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The right to free speech, especially on the subject of Israel/Palestine, is coming under immense attack all over the world.

– Universities: Education Secretary Gavin Williamson has just threatened to cut the funding of any university that refuses to adopt the ‘working definition of antisemitism’ published by the International Holocaust Remembrance Alliance “by the end of the year”. A recent survey by the Union of Jewish Students had shown that only 29 out of 133 universities had adopted the IHRA definition, and 80 said they had no current plans to do so. (link)

– Schools: In September, the British government instructed schools in England not to use resources from anti-capitalist organisations: “Schools should not under any circumstances use resources produced by organisations that take extreme political stances on matters. This is the case even if the material itself is not extreme, as the use of it could imply endorsement or support of the organisation.” (link)

– NGOs: The US government is threatening to label labelling a number of leading international humanitarian organisations as antisemitic after they documented Israeli rights abuses against Palestinians, including settlement building in the occupied territories. The groups include the UK-based Amnesty International and Oxfam as well as the US organisation Human Rights Watch. (link)

– BDS movement: In 2019, the German government voted to declare BDS ‘antisemitic’ (link). In the US, some states have passed anti-BDS measures, such as punishing companies that refuse to do business with illegal Israeli settlements (link). After it labelled the BDS movement as antisemitic in 2018, the city council of Vienna cancelled a lecture by Ronnie Kassrills, the Jewish South African anti-Apartheid campaigner, alongside several Palestine solidarity events by a combined vote of the Greens, Social Democrats and the neo-Nazi Freedom Party (link). When France’s highest court convicted twelve activists merely for handing out BDS leaflets, the European Court of Human Rights stepped in and overruled the verdict in June 2020, stating that this was a breach of freedom of expression, ordering the French government to pay damages to the activists (link). Still, Boris Johnson is considering introducing similar laws in Britain, which was indeed promised in the Tory’s election programme (link). A large number of local authorities have already adopted the IHRA definition. Tower Hamlets council banned a bike ride for Palestinian children meeting in a park; other councils have refused to let BDS or pro-Palestinian groups hire town buildings or stage protests.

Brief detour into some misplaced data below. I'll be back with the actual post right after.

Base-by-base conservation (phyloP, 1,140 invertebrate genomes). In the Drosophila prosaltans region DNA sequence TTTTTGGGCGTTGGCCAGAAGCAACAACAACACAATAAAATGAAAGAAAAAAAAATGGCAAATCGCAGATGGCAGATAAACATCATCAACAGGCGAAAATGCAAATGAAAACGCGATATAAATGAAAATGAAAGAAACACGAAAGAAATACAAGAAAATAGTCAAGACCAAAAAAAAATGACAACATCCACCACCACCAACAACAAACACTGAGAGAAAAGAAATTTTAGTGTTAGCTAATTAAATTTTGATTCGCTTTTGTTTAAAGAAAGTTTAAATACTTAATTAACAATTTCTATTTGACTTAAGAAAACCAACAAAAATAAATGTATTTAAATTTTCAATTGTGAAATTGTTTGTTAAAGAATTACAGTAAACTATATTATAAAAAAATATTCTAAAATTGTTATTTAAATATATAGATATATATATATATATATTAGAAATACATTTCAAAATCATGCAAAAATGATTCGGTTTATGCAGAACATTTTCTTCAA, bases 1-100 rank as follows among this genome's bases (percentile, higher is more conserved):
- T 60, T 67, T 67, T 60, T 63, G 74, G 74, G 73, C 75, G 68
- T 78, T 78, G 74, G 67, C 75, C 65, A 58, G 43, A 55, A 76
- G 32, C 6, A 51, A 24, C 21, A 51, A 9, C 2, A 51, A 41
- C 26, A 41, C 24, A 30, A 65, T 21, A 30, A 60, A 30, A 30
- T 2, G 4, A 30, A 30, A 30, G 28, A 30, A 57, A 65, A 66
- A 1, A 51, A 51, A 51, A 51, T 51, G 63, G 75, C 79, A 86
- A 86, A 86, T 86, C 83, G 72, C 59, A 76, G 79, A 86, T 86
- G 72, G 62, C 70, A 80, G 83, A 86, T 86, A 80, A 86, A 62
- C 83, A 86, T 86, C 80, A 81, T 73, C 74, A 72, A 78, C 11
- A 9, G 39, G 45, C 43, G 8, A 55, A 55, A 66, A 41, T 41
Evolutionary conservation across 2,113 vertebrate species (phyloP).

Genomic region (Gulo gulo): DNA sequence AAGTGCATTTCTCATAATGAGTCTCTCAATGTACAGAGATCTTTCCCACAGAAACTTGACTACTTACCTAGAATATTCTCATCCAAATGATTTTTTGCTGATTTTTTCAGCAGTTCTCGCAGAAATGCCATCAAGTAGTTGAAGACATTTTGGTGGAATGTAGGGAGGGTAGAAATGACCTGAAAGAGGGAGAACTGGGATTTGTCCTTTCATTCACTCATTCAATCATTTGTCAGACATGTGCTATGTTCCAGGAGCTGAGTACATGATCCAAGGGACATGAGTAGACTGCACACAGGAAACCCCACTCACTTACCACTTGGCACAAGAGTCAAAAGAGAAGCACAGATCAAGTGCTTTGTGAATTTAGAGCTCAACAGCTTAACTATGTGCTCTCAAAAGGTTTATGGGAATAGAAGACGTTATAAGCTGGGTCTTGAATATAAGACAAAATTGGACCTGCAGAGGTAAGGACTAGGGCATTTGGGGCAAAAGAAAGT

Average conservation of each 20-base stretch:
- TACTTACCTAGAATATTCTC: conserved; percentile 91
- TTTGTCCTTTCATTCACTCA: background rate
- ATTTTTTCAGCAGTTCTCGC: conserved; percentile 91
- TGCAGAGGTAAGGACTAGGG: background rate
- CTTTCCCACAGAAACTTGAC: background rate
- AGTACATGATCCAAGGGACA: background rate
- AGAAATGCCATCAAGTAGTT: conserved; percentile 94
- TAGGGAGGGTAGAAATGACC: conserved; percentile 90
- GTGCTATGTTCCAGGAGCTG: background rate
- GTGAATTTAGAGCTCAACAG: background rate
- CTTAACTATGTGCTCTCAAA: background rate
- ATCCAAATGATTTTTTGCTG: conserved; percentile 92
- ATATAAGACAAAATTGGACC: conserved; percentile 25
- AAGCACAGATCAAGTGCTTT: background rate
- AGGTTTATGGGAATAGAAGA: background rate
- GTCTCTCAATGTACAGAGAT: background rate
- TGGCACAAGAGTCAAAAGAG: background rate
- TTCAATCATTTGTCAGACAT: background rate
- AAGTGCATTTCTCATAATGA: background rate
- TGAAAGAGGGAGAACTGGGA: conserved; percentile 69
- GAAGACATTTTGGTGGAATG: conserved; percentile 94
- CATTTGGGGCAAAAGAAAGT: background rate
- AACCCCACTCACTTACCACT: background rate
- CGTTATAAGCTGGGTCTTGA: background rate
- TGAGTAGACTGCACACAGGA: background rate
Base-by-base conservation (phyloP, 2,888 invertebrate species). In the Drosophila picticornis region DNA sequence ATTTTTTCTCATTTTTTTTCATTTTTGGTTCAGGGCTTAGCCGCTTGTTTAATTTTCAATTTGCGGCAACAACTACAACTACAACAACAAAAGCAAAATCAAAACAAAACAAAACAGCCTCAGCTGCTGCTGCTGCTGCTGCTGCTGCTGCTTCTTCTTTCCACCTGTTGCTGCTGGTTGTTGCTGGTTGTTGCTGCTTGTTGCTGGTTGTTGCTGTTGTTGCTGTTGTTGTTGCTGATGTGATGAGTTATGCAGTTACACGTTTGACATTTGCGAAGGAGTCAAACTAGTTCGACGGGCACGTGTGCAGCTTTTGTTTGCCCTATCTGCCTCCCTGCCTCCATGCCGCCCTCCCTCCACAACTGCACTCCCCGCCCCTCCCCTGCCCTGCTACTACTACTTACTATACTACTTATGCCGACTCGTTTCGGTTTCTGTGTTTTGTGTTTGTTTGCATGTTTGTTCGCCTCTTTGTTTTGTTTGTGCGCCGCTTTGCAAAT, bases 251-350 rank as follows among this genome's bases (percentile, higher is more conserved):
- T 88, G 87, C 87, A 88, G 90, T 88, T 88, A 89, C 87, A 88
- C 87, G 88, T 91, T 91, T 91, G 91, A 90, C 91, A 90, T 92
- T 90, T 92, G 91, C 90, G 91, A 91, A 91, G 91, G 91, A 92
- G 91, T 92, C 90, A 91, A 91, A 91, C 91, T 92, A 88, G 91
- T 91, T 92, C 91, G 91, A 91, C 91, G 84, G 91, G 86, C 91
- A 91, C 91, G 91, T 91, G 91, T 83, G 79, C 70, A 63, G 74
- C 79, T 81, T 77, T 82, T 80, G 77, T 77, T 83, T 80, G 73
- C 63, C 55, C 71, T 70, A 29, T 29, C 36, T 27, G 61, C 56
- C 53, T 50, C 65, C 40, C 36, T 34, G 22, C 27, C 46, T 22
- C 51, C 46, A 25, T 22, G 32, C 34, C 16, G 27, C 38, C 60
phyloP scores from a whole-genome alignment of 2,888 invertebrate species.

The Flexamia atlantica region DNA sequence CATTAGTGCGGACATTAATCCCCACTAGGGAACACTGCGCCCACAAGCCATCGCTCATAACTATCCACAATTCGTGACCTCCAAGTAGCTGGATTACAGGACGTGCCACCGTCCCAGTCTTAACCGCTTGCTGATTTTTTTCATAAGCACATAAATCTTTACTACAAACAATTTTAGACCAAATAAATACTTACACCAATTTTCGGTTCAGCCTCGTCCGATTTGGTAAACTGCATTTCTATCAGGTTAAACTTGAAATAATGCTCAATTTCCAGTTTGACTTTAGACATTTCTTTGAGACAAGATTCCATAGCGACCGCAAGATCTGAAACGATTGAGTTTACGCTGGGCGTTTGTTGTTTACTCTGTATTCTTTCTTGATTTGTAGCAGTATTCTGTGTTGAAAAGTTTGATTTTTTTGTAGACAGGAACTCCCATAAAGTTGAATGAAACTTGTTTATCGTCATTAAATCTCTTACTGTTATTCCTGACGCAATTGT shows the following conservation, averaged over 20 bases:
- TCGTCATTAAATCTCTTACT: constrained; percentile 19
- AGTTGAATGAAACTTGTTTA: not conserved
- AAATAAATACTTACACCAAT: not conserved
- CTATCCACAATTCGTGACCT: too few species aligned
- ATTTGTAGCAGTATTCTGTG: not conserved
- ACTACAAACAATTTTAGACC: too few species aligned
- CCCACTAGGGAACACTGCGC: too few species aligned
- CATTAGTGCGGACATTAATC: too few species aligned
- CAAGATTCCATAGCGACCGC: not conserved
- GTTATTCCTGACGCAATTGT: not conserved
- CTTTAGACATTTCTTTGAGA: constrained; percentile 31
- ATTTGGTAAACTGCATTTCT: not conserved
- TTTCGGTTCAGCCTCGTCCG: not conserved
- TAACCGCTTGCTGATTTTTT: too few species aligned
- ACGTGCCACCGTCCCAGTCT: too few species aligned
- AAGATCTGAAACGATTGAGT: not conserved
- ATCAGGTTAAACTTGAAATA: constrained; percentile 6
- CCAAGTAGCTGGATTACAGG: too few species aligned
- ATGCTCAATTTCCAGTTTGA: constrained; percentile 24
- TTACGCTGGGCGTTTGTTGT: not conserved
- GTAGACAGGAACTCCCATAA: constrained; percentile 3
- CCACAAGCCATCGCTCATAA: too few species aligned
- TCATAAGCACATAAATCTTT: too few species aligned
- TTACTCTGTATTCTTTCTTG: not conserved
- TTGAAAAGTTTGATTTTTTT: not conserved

Labour movement: The election of Jeremy Corbyn as leader of the Labour Party in 2015 unleashed a vicious campaign against him and his supporters. Anti-Zionism and support for the Palestinian struggle was wrongly equated with antisemitism, leading to the smearing of hundreds of supporters of the Palestinian struggle as antisemites. The campaign culminated in the October 29 suspension of Corbyn himself, for stating that: “One antisemite is one too many, but the scale of the problem was also dramatically overstated for political reasons by our opponents”. Like many others before him, he was punished simply for stating the plain truth.  

The fight for freedom of discussion and democratic decision-making in our movement is essential for the struggle for socialism. For this reason, we oppose demands for “zero tolerance”. This is the opposite of the culture of open debate we need. The best way to fight prejudice, misperceptions and misunderstandings is by education and free and frank debate.